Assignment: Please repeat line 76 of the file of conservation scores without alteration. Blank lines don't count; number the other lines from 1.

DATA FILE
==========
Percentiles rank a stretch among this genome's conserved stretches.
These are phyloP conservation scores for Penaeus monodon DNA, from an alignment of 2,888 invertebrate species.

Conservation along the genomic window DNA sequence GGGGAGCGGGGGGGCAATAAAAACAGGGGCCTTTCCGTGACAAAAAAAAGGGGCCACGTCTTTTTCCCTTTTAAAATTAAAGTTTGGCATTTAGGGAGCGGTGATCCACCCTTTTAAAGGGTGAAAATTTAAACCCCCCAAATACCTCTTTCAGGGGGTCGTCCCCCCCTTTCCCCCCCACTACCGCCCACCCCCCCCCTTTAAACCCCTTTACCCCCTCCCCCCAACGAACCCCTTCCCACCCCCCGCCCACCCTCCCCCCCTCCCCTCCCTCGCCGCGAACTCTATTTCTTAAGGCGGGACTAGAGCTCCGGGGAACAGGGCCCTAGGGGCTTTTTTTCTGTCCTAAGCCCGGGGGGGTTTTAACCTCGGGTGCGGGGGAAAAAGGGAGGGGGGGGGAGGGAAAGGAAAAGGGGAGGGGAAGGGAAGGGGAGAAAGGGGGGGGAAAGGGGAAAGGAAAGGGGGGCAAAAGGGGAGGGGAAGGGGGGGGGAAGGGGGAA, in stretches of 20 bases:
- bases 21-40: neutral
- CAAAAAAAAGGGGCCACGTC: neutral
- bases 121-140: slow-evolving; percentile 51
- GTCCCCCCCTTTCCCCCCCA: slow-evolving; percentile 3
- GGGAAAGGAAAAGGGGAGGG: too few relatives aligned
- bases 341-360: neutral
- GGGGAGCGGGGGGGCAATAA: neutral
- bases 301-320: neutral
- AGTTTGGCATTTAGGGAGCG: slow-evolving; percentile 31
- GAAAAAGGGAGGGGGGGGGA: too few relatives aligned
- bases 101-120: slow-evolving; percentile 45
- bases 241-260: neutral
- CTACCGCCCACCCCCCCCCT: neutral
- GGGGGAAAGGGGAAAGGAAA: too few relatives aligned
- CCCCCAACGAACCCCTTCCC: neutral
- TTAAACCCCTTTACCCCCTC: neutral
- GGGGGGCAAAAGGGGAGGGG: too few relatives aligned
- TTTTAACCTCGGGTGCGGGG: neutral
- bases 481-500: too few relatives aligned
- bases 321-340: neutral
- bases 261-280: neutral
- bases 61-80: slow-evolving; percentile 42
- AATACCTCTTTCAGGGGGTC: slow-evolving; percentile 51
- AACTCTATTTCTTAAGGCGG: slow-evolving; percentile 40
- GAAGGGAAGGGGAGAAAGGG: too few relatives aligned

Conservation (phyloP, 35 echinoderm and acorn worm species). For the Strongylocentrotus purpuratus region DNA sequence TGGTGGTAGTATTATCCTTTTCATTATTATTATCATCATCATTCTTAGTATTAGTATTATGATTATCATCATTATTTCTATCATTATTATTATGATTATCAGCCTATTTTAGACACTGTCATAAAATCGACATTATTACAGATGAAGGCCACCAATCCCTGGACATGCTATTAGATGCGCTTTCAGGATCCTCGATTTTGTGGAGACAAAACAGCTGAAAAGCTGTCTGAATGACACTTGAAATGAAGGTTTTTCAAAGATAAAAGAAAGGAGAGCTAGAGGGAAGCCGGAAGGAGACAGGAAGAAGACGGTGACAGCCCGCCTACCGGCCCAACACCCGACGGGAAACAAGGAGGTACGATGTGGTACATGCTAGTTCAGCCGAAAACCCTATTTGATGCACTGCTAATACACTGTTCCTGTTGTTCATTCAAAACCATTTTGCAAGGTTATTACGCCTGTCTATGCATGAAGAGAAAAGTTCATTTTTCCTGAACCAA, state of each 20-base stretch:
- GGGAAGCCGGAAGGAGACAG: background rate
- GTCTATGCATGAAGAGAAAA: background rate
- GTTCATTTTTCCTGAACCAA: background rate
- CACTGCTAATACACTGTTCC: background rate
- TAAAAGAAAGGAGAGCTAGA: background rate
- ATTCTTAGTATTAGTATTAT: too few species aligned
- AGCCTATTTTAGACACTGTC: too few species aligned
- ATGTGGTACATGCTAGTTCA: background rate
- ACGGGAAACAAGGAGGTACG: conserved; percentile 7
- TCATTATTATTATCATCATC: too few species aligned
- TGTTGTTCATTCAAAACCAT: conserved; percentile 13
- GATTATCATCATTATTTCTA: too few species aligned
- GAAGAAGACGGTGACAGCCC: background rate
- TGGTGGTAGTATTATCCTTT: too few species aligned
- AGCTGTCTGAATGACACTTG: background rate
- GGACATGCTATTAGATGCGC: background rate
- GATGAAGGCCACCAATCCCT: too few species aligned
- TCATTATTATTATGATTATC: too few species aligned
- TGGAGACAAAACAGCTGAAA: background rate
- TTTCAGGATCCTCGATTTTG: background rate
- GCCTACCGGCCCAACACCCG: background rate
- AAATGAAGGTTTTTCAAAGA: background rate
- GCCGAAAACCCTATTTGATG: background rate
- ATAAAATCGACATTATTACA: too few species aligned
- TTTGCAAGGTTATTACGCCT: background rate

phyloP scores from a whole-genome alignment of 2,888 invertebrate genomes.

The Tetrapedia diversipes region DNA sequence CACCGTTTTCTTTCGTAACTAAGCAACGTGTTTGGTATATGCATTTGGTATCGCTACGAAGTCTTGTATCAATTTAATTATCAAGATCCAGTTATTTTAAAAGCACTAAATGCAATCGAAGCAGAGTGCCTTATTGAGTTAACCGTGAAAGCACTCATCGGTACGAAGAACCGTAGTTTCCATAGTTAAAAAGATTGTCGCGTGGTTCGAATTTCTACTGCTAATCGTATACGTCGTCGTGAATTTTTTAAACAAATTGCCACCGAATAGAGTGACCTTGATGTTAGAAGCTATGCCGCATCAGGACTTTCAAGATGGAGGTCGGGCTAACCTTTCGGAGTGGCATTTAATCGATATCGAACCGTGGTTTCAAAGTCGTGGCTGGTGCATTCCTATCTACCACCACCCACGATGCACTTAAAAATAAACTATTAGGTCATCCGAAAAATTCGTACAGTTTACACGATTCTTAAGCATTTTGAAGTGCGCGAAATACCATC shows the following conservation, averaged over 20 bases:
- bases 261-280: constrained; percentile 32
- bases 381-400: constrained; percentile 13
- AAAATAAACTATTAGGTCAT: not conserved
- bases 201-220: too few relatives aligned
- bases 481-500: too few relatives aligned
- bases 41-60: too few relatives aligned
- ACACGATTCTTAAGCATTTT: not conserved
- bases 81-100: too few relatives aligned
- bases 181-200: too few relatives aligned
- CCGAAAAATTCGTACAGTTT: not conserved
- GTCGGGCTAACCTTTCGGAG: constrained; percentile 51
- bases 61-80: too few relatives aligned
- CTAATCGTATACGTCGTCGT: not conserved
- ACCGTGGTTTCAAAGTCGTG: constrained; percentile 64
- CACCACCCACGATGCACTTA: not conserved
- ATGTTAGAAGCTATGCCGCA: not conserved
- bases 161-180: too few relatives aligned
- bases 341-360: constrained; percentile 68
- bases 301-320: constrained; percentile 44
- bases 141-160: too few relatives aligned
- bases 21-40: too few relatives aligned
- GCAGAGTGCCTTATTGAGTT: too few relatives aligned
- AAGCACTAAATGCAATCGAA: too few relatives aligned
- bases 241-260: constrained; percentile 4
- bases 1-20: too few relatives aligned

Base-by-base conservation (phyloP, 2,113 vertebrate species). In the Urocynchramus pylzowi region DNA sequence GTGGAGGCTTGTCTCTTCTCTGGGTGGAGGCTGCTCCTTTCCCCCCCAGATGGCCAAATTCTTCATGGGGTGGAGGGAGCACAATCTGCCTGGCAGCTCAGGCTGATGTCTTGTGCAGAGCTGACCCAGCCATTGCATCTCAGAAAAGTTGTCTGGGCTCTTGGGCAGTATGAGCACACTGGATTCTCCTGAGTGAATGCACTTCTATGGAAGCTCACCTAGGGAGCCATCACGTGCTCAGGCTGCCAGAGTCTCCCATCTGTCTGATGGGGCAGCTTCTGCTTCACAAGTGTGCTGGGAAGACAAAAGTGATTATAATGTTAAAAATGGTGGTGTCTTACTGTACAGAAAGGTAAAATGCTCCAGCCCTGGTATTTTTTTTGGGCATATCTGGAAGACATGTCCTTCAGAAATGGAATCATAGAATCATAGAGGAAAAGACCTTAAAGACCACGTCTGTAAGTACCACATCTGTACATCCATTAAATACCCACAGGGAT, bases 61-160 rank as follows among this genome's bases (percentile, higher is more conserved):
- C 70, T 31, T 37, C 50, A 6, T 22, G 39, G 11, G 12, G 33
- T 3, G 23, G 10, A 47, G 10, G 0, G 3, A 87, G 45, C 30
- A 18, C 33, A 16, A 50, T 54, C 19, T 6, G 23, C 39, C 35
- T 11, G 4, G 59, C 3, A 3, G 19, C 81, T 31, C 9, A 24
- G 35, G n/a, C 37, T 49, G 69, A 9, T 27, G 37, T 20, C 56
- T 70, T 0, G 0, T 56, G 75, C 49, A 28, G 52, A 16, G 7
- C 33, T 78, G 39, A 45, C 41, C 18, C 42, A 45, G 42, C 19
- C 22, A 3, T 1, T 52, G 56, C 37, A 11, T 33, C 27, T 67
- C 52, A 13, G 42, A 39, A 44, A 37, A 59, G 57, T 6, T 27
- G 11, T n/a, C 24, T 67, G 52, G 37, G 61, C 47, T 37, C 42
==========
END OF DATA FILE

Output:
- bases 141-160: too few relatives aligned